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Kidney Stone News

A kidney stone are what the name implies: a hard piece of material, stone-like, that sometimes forms in the kidney. The kidneys are where urine is produced, and when certain substances in urine are present at too-high levels, a stone may form.

Problems can occur when kidney stones leave the kidneys and pass into the urinary tract. Sometimes they pass from the body on their own without problem. But if one gets lodged somewhere in the urinary tract, it can cause bleeding and extreme pain. About one in 10 people will get a kidney stone at some point in their lives.

Causes of Kidney Stones

Urine is made up a variety of components, including calcium, oxalate and phosphorus. These are normal substances that are often in present in urine, but in some cases, the levels become higher than normal. This may be the result of a urinary tract infection, a medical condition that affects the levels of these substances or digestive problems. Whatever the cause, these substances can accumulate and solidify in the kidneys until a stone has formed.

Sometimes kidney stones cause no problems. But if you experience pain while urinating or have blood in the urine, then you might have a kidney stone. Other symptoms include lower back or abdominal pain, or pain that's accompanied by nausea and vomiting. People with these symptoms should see a doctor to determine if a kidney stone is the cause.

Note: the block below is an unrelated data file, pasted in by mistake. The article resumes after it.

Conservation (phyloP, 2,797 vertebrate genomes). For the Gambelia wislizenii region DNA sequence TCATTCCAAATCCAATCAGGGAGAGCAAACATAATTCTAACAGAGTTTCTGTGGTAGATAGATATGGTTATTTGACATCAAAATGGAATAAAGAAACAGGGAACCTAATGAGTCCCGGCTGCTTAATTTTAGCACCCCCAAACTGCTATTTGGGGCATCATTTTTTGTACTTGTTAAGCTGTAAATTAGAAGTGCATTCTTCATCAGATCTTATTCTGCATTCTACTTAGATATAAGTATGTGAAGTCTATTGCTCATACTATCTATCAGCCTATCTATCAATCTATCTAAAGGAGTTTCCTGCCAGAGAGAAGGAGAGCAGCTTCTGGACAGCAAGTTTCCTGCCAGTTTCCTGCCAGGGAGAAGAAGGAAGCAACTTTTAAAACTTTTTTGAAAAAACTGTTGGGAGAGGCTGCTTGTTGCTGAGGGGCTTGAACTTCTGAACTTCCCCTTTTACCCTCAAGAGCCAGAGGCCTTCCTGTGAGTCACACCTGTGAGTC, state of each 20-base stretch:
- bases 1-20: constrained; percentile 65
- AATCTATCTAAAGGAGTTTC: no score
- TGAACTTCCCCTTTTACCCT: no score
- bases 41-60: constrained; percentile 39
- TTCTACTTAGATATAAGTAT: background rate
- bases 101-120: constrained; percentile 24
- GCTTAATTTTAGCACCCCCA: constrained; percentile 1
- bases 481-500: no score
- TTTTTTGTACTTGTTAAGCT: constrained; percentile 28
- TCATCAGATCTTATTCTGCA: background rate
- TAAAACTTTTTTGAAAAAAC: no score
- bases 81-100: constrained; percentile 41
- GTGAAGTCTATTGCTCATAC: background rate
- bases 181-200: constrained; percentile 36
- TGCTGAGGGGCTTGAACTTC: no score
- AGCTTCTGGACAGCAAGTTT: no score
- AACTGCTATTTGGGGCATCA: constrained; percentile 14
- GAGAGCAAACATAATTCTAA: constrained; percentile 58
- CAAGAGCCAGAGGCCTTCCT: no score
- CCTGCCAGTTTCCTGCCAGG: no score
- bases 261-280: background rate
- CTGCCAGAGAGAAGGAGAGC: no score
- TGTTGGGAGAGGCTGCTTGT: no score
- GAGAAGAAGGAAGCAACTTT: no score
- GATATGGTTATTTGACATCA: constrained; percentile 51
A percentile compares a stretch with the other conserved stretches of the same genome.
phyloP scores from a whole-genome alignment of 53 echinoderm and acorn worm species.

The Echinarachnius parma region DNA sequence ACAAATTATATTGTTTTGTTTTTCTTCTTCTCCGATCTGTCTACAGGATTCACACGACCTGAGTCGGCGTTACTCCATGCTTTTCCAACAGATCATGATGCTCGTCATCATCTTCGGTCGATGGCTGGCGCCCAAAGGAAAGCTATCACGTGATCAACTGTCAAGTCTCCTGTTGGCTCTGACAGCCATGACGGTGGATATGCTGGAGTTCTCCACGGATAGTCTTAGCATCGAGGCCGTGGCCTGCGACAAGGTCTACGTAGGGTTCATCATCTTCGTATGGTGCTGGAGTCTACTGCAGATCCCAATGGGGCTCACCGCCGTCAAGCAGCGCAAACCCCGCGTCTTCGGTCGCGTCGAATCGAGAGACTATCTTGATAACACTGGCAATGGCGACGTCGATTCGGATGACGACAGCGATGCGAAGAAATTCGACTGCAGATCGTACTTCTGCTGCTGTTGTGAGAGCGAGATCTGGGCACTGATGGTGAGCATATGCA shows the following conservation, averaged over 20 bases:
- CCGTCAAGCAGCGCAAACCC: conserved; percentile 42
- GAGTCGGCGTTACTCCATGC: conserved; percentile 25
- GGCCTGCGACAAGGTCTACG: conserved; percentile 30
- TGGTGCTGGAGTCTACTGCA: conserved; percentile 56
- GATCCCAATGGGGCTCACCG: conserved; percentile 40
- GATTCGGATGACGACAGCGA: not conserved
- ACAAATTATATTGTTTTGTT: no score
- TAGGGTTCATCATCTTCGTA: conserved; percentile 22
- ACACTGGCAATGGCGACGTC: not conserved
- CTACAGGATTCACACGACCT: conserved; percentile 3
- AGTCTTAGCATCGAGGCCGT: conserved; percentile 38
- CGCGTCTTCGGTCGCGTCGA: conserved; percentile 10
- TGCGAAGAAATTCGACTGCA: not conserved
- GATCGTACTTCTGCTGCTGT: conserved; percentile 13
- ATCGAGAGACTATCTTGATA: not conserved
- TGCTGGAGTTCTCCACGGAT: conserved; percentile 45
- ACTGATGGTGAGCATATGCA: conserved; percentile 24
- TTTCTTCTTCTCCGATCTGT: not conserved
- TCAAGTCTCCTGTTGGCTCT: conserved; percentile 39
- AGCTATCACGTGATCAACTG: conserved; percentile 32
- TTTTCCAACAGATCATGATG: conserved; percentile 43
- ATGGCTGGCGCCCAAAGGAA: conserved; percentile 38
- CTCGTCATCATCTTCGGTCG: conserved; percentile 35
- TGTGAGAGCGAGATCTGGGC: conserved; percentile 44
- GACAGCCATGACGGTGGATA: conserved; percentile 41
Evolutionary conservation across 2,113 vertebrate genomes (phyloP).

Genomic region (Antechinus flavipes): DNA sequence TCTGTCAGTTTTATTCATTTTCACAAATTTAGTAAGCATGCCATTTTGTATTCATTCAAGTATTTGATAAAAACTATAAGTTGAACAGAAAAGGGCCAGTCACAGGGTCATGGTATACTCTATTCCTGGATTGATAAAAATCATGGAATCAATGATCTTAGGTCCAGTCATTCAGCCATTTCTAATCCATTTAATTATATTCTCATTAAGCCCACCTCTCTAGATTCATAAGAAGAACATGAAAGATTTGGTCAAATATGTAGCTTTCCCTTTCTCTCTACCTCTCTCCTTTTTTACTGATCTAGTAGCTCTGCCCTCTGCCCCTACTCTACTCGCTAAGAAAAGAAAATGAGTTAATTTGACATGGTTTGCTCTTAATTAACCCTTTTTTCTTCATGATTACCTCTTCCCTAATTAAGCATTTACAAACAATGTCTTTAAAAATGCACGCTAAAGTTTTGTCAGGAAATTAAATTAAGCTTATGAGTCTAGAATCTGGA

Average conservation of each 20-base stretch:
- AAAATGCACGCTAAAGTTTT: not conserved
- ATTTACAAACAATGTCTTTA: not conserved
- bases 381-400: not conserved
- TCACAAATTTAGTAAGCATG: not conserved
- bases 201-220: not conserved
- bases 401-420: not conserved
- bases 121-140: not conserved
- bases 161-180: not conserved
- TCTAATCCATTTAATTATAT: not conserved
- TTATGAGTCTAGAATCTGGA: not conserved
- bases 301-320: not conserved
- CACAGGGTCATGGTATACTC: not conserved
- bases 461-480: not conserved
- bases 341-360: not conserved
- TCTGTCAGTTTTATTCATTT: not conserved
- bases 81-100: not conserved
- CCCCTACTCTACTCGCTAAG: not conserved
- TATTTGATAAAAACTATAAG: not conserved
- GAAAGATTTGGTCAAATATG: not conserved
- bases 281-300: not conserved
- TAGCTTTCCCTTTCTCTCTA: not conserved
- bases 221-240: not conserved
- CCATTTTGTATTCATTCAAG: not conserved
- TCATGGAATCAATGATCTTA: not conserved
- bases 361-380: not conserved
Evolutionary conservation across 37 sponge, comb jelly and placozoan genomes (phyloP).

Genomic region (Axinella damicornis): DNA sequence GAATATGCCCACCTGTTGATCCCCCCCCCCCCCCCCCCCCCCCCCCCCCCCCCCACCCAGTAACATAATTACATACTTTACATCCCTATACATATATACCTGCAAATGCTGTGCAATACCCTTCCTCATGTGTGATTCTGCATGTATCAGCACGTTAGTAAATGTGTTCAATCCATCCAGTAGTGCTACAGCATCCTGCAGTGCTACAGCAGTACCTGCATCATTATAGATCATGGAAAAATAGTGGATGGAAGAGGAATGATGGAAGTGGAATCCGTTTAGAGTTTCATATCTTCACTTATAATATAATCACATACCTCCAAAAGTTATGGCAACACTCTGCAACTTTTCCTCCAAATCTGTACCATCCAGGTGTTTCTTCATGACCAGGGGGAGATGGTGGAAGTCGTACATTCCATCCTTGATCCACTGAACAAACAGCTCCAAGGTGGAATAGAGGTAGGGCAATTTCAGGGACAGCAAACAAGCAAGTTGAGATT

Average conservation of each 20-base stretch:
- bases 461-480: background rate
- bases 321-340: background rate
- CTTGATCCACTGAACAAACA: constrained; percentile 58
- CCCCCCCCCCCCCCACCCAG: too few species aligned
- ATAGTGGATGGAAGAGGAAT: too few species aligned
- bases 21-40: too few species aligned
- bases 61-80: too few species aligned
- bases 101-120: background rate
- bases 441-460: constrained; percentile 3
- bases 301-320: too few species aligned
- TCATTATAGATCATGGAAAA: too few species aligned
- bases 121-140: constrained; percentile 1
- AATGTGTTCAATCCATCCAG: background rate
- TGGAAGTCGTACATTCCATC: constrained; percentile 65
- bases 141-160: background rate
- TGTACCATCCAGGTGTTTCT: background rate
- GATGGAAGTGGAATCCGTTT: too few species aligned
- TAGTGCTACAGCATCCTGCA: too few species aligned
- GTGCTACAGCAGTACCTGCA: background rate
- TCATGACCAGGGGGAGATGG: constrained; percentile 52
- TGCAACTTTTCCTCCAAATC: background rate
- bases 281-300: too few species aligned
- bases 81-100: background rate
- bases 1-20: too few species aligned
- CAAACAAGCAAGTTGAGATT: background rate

Treatment

How a kidney stone is treated will depend on its size and the symptoms you are experiencing. For a small kidney stone that is not obstructing the urinary tract, you may be given pain medication and encouraged to drink lots of fluids to pass the kidney stone. For larger stones that are obstructing the urinary tract and causing major symptoms, several methods can be used to remove the stone. They include crushing the stone using a shock wave machine (shock wave lithotripsy), breaking or removing the stone with a uteroscope (uteroscopy) and removing the stone from the kidney with a nephroscope (percutaneous nephrolithotomy).

SOURCES: U.S. National Institute of Diabetes and Digestive and Kidney Diseases; National Kidney Foundation

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